The external debt still remains a heavy burden on underdeveloped economies and its regional distribution has changed in recent years. Various factors have had an influence on the new trends that can be observed regarding the total external debt accumulated by regions, among which the following are included: the financial instability of emerging markets, the deteriorated socio-economic situation in Africa, and the appeal of regions such as Eastern Europe, the Middle East and Asia for foreign investment.

By 2006, the regions were participating in the total debt amount in the following manner: Africa 7.7%; Asia 28.3%; the Middle East 7.8%; Eastern Europe 21.1%; the Community of Independent States 11.5%, and Latin America 23.6%. (WEO, 2006)

According to estimates, underdeveloped countries paid 5.1 trillion dollars by way of debt service, that is, an annual average of 256 billion dollars, in the 1986-2006 period. (WEO, 2001; WEO, 2006)

The situation remains an extremely delicate one for those Third World countries affected by this scourge. None of the initiatives taken by creditors has provided a real solution to this problem.

In May 2006, a World Bank’s Independent Evaluation Group published a second evaluation on the progress of the initiative for external debt reduction concerning highly indebted poor countries - an initiative applied by international financial institutions as of 1996.

In between lines, this report reveals the process is about to be prematurely and completely discontinued, leaving millions of poor people worldwide paying with their lives the service of unsustainable debts to rich countries and international financial institutions.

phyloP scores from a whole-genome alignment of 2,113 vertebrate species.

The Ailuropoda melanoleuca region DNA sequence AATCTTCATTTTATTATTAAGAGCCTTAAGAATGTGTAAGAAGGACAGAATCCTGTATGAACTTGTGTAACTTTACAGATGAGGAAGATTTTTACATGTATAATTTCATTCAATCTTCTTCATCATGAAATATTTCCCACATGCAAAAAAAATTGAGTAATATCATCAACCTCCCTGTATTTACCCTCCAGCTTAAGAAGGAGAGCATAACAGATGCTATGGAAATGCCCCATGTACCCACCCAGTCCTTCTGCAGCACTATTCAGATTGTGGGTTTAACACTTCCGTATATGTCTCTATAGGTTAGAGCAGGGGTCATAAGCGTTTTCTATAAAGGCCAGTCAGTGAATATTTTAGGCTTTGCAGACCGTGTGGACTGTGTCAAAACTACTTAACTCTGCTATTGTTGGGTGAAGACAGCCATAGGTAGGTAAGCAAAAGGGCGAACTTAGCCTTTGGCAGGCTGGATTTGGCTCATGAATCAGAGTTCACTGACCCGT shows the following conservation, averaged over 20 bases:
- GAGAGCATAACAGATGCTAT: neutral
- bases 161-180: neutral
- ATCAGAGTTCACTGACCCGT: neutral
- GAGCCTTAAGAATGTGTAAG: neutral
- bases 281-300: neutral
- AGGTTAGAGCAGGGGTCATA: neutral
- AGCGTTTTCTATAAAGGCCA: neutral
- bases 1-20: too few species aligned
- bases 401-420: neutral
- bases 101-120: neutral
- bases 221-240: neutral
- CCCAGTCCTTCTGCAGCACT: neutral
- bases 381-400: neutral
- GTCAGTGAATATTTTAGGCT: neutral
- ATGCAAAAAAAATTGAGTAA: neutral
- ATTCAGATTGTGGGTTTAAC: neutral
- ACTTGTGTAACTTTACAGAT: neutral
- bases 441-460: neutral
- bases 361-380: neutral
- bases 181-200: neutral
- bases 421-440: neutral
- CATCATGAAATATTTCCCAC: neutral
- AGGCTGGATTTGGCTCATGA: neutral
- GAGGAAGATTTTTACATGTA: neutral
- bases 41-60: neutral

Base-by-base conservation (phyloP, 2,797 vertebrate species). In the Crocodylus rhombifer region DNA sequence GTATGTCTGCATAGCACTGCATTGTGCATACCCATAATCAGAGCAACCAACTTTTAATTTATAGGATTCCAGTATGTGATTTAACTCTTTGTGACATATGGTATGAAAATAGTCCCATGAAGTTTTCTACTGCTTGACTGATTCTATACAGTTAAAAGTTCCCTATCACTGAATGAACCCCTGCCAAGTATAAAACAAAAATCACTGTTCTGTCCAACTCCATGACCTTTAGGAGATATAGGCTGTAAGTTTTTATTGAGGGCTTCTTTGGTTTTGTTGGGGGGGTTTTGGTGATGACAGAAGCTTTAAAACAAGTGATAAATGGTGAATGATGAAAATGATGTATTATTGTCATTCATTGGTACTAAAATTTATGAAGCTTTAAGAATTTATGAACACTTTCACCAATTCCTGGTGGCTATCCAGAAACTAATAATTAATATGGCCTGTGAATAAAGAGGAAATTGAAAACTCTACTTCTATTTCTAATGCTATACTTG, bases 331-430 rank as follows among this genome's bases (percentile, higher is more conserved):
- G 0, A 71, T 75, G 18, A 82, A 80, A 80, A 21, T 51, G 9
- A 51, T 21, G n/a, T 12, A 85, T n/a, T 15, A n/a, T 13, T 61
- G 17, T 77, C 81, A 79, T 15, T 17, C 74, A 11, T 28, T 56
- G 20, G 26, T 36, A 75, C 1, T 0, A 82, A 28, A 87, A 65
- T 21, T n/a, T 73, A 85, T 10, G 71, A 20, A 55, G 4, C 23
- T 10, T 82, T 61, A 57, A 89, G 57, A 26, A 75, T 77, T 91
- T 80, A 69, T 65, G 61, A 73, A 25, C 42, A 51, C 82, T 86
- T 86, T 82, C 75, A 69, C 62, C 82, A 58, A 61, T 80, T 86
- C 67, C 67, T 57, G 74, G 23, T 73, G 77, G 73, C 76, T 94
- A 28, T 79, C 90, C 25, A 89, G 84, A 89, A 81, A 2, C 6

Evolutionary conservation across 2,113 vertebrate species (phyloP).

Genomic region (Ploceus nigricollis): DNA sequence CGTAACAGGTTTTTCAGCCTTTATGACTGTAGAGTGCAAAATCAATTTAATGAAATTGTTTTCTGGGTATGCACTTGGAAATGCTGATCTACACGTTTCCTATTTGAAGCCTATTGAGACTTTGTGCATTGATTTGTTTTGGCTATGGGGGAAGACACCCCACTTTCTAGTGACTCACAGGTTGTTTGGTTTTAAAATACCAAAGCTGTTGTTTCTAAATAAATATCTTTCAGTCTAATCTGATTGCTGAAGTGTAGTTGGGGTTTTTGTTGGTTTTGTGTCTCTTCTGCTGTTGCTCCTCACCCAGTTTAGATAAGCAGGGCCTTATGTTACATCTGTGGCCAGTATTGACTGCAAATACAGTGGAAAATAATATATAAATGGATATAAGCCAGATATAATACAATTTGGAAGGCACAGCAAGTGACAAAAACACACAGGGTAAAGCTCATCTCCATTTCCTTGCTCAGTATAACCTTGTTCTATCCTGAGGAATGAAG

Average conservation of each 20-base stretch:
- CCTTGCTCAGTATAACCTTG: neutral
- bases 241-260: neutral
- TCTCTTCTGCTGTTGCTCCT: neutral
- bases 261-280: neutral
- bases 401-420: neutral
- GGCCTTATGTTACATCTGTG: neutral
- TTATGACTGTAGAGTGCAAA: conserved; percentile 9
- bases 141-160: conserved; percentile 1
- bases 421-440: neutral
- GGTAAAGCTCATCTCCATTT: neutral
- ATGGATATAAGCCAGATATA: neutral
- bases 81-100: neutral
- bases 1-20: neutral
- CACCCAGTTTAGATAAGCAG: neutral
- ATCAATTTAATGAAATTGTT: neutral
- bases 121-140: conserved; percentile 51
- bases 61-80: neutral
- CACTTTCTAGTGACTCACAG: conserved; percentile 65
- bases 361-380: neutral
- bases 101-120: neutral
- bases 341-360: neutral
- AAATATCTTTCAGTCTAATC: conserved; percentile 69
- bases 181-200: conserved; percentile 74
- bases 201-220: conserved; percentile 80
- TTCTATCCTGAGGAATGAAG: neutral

The evaluation carried out by the World Bank’s Independent Evaluation Group collects statistical data which confirm the disappointment experienced by indebted countries in the face of the scarce and delayed results of the process in question.

The results obtained cannot be classed as positive: not only did the World Bank close the list of eligible candidates to the initiative at the end of 2006, but also the likelihood of many of the existing candidates reaching the finish line of the obstacle course set by the IMF for full debt relief is almost non-existent.

It is of public knowledge that countries are considered for the initiative if they are eligible under World Bank credit terms: having a net current value of debt accounting for 150% of their exports annual value, or having a debt value amounting to 250% of the national income, after the standard “Club of Paris” debt relief having been granted. Furthermore, they must have an acknowledged track record regarding reforms and have devised a “Poverty Reduction Strategy”.

In order to reach decision point, a country must have a track record of conomic stability, have prepared an interim “Poverty Reduction Strategy” Paper, as well as have cleared any overdue debt payment. As regards this point, World Bank and IMF officials carry out a loan-to-loan analysis of debt sustainability so as to determine the country’s level of indebtedness and the debt relief amount they should be granted.